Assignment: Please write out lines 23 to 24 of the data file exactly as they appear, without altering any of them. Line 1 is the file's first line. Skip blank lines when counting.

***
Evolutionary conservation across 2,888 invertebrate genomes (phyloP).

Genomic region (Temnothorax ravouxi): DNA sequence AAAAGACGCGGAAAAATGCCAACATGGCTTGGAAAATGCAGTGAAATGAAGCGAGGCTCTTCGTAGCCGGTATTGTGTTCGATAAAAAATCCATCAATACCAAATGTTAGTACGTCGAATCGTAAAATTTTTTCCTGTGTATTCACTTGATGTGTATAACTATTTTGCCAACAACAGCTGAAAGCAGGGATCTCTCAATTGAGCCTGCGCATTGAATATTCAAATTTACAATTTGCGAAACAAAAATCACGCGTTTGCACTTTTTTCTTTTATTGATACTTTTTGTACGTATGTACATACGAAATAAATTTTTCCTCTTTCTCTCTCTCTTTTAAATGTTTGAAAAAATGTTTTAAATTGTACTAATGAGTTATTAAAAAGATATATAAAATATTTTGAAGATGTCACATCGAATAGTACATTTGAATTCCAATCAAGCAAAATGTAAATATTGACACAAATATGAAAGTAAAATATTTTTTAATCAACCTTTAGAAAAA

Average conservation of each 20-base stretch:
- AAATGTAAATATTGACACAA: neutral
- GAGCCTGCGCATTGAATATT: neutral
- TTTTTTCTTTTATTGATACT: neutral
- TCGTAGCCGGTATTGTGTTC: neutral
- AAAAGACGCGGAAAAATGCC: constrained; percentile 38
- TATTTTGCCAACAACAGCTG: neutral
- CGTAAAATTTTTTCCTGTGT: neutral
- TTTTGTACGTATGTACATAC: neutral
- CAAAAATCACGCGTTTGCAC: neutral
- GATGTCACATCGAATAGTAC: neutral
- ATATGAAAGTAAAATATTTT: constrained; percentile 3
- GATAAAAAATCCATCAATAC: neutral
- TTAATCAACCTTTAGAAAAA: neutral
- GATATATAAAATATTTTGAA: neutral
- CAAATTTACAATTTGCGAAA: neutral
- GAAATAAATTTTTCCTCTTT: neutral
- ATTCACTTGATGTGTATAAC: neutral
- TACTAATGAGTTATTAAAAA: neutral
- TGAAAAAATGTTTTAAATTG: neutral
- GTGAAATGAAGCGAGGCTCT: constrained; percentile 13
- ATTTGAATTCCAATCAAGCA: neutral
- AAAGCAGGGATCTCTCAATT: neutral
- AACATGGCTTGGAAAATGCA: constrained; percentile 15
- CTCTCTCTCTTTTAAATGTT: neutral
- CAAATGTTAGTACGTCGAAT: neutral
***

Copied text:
- GTGAAATGAAGCGAGGCTCT: constrained; percentile 13
- ATTTGAATTCCAATCAAGCA: neutral